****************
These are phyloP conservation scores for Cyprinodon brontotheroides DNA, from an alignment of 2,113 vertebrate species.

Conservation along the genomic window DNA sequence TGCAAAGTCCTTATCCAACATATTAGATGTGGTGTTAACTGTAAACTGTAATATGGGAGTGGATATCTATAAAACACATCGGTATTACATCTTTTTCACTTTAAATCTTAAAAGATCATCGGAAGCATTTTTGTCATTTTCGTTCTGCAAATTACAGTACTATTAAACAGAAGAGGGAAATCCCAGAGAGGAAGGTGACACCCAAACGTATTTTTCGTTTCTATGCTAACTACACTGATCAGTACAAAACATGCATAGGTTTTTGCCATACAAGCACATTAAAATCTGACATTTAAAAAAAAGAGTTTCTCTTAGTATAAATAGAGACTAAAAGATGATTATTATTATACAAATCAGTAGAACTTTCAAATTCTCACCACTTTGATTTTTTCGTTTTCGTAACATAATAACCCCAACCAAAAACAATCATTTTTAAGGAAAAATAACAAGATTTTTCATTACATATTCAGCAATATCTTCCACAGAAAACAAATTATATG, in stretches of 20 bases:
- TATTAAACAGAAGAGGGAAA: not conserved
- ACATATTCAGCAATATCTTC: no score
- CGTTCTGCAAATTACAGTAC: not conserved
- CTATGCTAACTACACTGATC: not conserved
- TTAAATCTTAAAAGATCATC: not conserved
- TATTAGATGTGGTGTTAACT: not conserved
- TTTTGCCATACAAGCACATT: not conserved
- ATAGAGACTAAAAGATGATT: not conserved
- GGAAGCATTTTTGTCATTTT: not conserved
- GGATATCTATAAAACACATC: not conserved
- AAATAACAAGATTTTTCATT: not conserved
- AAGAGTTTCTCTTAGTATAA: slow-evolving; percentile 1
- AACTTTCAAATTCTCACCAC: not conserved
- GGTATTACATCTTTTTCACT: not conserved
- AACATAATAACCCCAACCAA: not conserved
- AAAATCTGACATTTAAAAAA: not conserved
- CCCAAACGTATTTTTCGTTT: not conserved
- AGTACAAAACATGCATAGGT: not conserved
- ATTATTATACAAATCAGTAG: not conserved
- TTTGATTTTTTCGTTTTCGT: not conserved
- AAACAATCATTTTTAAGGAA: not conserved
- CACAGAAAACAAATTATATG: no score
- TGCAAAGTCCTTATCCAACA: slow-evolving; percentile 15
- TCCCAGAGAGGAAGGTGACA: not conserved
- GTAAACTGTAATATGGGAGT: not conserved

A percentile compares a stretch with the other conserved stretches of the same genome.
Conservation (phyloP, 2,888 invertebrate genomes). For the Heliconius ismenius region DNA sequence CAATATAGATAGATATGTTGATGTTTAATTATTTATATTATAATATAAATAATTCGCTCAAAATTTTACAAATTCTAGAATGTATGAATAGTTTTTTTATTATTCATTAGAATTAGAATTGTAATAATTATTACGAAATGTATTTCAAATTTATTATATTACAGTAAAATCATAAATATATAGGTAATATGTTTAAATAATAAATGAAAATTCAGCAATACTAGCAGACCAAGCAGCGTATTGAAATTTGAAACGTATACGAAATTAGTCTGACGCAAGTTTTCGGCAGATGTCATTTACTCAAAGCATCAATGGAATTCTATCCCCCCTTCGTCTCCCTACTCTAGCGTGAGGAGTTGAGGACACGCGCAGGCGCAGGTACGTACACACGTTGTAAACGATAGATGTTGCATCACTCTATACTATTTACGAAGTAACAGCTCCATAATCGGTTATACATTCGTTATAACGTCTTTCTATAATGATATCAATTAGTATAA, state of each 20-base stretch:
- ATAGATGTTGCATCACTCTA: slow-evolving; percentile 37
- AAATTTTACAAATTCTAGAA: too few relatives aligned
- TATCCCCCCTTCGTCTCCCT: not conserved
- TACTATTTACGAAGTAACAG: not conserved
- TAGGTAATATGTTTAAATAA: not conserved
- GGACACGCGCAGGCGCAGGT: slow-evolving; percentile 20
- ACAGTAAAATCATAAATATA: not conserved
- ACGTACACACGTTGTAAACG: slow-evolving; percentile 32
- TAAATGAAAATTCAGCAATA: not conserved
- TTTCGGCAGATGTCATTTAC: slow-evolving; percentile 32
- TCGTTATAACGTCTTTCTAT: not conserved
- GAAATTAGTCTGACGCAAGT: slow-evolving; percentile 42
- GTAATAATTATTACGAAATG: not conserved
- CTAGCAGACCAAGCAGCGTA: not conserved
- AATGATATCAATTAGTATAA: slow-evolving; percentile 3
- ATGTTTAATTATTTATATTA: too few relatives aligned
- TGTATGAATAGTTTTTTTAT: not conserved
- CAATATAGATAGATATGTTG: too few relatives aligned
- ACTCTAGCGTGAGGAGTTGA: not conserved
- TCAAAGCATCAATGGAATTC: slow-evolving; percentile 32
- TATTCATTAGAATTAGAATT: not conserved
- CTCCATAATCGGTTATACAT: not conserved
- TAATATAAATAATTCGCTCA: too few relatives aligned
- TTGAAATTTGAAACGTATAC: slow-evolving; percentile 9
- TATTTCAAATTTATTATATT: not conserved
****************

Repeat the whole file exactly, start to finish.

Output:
These are phyloP conservation scores for Cyprinodon brontotheroides DNA, from an alignment of 2,113 vertebrate species.

Conservation along the genomic window DNA sequence TGCAAAGTCCTTATCCAACATATTAGATGTGGTGTTAACTGTAAACTGTAATATGGGAGTGGATATCTATAAAACACATCGGTATTACATCTTTTTCACTTTAAATCTTAAAAGATCATCGGAAGCATTTTTGTCATTTTCGTTCTGCAAATTACAGTACTATTAAACAGAAGAGGGAAATCCCAGAGAGGAAGGTGACACCCAAACGTATTTTTCGTTTCTATGCTAACTACACTGATCAGTACAAAACATGCATAGGTTTTTGCCATACAAGCACATTAAAATCTGACATTTAAAAAAAAGAGTTTCTCTTAGTATAAATAGAGACTAAAAGATGATTATTATTATACAAATCAGTAGAACTTTCAAATTCTCACCACTTTGATTTTTTCGTTTTCGTAACATAATAACCCCAACCAAAAACAATCATTTTTAAGGAAAAATAACAAGATTTTTCATTACATATTCAGCAATATCTTCCACAGAAAACAAATTATATG, in stretches of 20 bases:
- TATTAAACAGAAGAGGGAAA: not conserved
- ACATATTCAGCAATATCTTC: no score
- CGTTCTGCAAATTACAGTAC: not conserved
- CTATGCTAACTACACTGATC: not conserved
- TTAAATCTTAAAAGATCATC: not conserved
- TATTAGATGTGGTGTTAACT: not conserved
- TTTTGCCATACAAGCACATT: not conserved
- ATAGAGACTAAAAGATGATT: not conserved
- GGAAGCATTTTTGTCATTTT: not conserved
- GGATATCTATAAAACACATC: not conserved
- AAATAACAAGATTTTTCATT: not conserved
- AAGAGTTTCTCTTAGTATAA: slow-evolving; percentile 1
- AACTTTCAAATTCTCACCAC: not conserved
- GGTATTACATCTTTTTCACT: not conserved
- AACATAATAACCCCAACCAA: not conserved
- AAAATCTGACATTTAAAAAA: not conserved
- CCCAAACGTATTTTTCGTTT: not conserved
- AGTACAAAACATGCATAGGT: not conserved
- ATTATTATACAAATCAGTAG: not conserved
- TTTGATTTTTTCGTTTTCGT: not conserved
- AAACAATCATTTTTAAGGAA: not conserved
- CACAGAAAACAAATTATATG: no score
- TGCAAAGTCCTTATCCAACA: slow-evolving; percentile 15
- TCCCAGAGAGGAAGGTGACA: not conserved
- GTAAACTGTAATATGGGAGT: not conserved

A percentile compares a stretch with the other conserved stretches of the same genome.
Conservation (phyloP, 2,888 invertebrate genomes). For the Heliconius ismenius region DNA sequence CAATATAGATAGATATGTTGATGTTTAATTATTTATATTATAATATAAATAATTCGCTCAAAATTTTACAAATTCTAGAATGTATGAATAGTTTTTTTATTATTCATTAGAATTAGAATTGTAATAATTATTACGAAATGTATTTCAAATTTATTATATTACAGTAAAATCATAAATATATAGGTAATATGTTTAAATAATAAATGAAAATTCAGCAATACTAGCAGACCAAGCAGCGTATTGAAATTTGAAACGTATACGAAATTAGTCTGACGCAAGTTTTCGGCAGATGTCATTTACTCAAAGCATCAATGGAATTCTATCCCCCCTTCGTCTCCCTACTCTAGCGTGAGGAGTTGAGGACACGCGCAGGCGCAGGTACGTACACACGTTGTAAACGATAGATGTTGCATCACTCTATACTATTTACGAAGTAACAGCTCCATAATCGGTTATACATTCGTTATAACGTCTTTCTATAATGATATCAATTAGTATAA, state of each 20-base stretch:
- ATAGATGTTGCATCACTCTA: slow-evolving; percentile 37
- AAATTTTACAAATTCTAGAA: too few relatives aligned
- TATCCCCCCTTCGTCTCCCT: not conserved
- TACTATTTACGAAGTAACAG: not conserved
- TAGGTAATATGTTTAAATAA: not conserved
- GGACACGCGCAGGCGCAGGT: slow-evolving; percentile 20
- ACAGTAAAATCATAAATATA: not conserved
- ACGTACACACGTTGTAAACG: slow-evolving; percentile 32
- TAAATGAAAATTCAGCAATA: not conserved
- TTTCGGCAGATGTCATTTAC: slow-evolving; percentile 32
- TCGTTATAACGTCTTTCTAT: not conserved
- GAAATTAGTCTGACGCAAGT: slow-evolving; percentile 42
- GTAATAATTATTACGAAATG: not conserved
- CTAGCAGACCAAGCAGCGTA: not conserved
- AATGATATCAATTAGTATAA: slow-evolving; percentile 3
- ATGTTTAATTATTTATATTA: too few relatives aligned
- TGTATGAATAGTTTTTTTAT: not conserved
- CAATATAGATAGATATGTTG: too few relatives aligned
- ACTCTAGCGTGAGGAGTTGA: not conserved
- TCAAAGCATCAATGGAATTC: slow-evolving; percentile 32
- TATTCATTAGAATTAGAATT: not conserved
- CTCCATAATCGGTTATACAT: not conserved
- TAATATAAATAATTCGCTCA: too few relatives aligned
- TTGAAATTTGAAACGTATAC: slow-evolving; percentile 9
- TATTTCAAATTTATTATATT: not conserved